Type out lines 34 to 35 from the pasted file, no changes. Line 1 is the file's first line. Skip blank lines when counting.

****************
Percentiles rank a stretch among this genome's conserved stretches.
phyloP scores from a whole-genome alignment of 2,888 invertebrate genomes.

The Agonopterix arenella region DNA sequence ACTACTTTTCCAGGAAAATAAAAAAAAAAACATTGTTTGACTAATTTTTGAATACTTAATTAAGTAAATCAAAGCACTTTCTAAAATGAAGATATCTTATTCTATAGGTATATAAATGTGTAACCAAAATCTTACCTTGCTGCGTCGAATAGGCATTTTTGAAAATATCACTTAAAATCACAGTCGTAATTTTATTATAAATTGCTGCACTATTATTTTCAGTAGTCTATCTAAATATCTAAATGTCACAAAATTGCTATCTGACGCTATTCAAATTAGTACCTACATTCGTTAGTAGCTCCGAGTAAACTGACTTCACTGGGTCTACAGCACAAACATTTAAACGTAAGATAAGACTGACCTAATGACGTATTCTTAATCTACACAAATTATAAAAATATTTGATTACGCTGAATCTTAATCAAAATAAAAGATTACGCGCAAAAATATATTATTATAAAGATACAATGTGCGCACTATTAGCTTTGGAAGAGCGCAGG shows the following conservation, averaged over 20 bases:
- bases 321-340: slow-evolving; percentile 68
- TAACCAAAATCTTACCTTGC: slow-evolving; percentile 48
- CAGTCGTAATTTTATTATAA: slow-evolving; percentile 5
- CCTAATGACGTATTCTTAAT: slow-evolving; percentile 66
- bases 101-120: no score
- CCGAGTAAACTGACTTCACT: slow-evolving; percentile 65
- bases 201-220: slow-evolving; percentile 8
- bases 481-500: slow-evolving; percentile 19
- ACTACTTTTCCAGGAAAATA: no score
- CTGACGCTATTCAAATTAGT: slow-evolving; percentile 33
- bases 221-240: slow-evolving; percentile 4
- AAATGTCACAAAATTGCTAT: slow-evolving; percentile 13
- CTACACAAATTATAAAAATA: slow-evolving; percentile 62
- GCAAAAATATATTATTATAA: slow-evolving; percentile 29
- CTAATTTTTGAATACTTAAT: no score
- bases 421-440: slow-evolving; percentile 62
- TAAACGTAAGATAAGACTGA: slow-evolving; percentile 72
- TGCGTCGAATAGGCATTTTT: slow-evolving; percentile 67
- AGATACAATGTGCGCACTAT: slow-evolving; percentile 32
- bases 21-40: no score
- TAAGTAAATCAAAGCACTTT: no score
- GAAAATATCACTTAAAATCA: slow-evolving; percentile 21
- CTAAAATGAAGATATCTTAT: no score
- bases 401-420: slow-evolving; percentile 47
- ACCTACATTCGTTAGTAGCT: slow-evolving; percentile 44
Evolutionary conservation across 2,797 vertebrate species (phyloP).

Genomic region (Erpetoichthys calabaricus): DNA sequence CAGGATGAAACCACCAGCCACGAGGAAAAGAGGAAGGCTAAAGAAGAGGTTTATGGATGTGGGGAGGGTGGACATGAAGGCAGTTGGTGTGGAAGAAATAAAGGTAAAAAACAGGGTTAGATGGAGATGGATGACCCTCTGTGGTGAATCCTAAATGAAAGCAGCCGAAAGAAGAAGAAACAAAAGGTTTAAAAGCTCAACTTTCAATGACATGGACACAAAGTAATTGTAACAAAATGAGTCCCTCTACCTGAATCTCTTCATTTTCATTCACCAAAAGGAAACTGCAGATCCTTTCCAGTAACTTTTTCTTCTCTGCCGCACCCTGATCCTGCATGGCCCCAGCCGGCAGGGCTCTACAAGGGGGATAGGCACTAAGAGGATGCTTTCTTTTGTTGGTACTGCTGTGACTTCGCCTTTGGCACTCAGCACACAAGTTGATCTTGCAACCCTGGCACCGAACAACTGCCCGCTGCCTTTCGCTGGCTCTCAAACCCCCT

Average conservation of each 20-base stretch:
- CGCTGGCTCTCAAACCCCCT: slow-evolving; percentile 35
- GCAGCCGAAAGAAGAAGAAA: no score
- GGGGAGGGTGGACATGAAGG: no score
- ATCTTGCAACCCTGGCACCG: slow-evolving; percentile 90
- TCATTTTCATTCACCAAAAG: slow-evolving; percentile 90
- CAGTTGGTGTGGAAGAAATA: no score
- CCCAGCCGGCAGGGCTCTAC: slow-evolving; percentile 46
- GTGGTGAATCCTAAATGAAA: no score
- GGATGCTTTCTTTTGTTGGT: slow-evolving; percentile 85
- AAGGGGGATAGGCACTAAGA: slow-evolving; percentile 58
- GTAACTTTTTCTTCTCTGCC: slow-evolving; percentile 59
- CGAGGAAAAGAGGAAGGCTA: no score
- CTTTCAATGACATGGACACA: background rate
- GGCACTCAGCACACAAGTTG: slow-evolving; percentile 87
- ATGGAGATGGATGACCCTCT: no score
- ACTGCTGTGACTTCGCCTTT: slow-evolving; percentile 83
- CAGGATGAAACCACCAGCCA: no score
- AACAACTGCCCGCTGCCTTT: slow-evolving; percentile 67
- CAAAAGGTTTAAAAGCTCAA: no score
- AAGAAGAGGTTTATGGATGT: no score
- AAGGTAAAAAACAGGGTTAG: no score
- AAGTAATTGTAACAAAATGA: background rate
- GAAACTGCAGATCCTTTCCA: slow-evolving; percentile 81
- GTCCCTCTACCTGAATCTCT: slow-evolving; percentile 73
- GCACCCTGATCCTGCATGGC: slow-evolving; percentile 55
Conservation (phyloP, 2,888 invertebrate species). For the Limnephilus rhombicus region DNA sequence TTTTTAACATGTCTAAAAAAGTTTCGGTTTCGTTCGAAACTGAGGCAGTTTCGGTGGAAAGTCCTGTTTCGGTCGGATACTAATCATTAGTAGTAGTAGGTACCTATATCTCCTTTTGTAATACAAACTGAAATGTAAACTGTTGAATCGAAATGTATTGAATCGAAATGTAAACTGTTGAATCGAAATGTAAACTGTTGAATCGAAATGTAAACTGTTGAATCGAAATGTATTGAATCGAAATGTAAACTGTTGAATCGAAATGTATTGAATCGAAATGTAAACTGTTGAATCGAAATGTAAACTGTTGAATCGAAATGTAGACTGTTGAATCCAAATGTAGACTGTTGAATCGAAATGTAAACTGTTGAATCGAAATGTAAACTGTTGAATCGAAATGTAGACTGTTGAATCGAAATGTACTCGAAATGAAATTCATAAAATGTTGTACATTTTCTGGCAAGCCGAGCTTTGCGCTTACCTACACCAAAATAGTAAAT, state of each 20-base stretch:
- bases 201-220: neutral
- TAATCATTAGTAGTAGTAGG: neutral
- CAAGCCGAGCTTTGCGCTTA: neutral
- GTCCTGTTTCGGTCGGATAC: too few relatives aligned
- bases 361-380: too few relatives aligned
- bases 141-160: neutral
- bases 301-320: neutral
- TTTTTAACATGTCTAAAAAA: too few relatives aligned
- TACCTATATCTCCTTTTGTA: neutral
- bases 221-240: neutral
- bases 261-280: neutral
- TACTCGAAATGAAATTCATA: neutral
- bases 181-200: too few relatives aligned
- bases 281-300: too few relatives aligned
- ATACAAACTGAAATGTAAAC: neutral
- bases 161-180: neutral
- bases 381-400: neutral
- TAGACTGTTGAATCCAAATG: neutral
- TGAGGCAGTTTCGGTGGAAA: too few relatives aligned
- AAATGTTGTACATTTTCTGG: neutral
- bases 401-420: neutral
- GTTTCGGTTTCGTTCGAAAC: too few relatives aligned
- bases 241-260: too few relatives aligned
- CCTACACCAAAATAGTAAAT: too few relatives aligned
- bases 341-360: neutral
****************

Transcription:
- GGGGAGGGTGGACATGAAGG: no score
- ATCTTGCAACCCTGGCACCG: slow-evolving; percentile 90